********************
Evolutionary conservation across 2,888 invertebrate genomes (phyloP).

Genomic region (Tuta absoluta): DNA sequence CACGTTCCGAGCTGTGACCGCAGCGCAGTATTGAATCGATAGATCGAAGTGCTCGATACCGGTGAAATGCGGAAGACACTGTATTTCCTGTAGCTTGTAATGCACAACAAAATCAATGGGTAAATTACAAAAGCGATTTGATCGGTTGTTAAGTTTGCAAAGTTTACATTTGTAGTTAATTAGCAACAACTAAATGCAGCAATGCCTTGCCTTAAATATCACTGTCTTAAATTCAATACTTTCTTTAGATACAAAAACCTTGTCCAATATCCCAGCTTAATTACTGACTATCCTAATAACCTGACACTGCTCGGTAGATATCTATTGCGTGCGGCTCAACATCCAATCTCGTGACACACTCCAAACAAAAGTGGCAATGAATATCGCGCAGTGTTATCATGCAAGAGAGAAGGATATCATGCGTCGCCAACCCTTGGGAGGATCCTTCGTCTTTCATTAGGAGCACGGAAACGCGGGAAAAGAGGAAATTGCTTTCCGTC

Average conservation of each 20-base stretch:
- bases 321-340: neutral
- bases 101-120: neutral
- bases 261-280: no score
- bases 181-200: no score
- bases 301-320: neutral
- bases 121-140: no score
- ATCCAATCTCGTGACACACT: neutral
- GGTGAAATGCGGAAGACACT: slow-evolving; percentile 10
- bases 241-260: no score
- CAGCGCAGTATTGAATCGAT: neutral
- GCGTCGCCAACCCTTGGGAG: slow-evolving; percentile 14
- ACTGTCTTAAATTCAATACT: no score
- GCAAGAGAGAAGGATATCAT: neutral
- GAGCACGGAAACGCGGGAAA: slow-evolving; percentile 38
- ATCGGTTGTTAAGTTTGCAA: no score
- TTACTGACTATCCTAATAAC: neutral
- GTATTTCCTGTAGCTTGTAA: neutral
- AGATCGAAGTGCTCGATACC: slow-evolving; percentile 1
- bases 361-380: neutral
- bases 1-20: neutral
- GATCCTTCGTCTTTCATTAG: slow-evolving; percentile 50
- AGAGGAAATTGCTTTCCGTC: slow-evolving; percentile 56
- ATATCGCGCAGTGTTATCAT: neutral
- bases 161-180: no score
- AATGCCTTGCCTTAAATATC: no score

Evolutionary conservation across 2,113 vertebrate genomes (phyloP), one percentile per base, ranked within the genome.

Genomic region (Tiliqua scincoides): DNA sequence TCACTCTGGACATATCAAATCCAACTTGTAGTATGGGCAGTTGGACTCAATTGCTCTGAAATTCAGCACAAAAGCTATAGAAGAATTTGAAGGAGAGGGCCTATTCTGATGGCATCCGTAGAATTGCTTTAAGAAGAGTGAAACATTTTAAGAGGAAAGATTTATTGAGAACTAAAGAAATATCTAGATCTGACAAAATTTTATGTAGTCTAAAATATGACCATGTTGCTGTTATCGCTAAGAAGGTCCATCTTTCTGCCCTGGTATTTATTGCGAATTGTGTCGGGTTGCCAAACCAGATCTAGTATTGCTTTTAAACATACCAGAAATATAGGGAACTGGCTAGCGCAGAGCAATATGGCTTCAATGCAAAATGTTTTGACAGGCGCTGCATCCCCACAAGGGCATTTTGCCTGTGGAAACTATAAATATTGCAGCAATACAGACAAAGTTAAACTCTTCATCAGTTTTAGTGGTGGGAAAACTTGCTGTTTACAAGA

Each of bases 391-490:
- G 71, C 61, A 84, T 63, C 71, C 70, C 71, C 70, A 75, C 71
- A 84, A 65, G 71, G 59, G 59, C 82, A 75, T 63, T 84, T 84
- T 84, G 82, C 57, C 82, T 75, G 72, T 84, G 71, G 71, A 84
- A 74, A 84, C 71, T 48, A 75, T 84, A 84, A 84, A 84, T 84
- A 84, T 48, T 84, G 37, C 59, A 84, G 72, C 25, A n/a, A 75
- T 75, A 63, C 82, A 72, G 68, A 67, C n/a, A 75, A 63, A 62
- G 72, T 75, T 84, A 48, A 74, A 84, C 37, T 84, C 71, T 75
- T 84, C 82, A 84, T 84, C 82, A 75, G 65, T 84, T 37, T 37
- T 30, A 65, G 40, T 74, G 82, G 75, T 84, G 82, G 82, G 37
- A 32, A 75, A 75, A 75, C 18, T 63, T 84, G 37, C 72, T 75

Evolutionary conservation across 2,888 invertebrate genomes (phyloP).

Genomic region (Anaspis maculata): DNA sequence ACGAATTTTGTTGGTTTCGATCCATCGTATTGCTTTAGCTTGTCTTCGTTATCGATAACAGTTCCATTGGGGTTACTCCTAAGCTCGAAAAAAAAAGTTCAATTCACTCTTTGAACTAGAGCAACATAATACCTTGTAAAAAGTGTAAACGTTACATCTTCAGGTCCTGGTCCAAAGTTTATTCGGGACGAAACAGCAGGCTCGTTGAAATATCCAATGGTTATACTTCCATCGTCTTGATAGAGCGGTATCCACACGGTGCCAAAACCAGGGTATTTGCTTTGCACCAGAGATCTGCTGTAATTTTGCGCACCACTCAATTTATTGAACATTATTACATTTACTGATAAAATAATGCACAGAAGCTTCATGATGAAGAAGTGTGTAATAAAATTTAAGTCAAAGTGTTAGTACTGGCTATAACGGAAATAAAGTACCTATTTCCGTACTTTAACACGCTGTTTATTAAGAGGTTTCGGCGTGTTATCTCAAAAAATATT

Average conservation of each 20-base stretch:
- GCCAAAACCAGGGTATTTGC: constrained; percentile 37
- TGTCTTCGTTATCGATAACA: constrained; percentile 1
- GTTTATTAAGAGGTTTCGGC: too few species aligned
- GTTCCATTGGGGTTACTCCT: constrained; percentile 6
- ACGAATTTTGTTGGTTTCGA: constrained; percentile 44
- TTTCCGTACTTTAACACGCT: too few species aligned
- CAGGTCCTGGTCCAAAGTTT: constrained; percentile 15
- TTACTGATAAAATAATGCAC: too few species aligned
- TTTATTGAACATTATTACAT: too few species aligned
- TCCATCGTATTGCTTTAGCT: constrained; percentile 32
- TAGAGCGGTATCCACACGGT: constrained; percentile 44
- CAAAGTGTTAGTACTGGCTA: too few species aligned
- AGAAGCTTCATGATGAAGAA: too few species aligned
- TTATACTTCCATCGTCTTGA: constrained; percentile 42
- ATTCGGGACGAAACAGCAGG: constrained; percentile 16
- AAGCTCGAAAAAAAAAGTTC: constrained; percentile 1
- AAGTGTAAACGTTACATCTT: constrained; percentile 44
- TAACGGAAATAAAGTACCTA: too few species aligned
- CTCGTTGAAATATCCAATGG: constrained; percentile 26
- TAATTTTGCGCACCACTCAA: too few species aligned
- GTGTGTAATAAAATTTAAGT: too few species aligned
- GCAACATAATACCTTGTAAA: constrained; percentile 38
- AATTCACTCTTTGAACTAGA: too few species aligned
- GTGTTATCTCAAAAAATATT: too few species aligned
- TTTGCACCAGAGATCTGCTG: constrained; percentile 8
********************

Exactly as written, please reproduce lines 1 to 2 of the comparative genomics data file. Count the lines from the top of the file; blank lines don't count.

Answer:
Evolutionary conservation across 2,888 invertebrate genomes (phyloP).

Genomic region (Tuta absoluta): DNA sequence CACGTTCCGAGCTGTGACCGCAGCGCAGTATTGAATCGATAGATCGAAGTGCTCGATACCGGTGAAATGCGGAAGACACTGTATTTCCTGTAGCTTGTAATGCACAACAAAATCAATGGGTAAATTACAAAAGCGATTTGATCGGTTGTTAAGTTTGCAAAGTTTACATTTGTAGTTAATTAGCAACAACTAAATGCAGCAATGCCTTGCCTTAAATATCACTGTCTTAAATTCAATACTTTCTTTAGATACAAAAACCTTGTCCAATATCCCAGCTTAATTACTGACTATCCTAATAACCTGACACTGCTCGGTAGATATCTATTGCGTGCGGCTCAACATCCAATCTCGTGACACACTCCAAACAAAAGTGGCAATGAATATCGCGCAGTGTTATCATGCAAGAGAGAAGGATATCATGCGTCGCCAACCCTTGGGAGGATCCTTCGTCTTTCATTAGGAGCACGGAAACGCGGGAAAAGAGGAAATTGCTTTCCGTC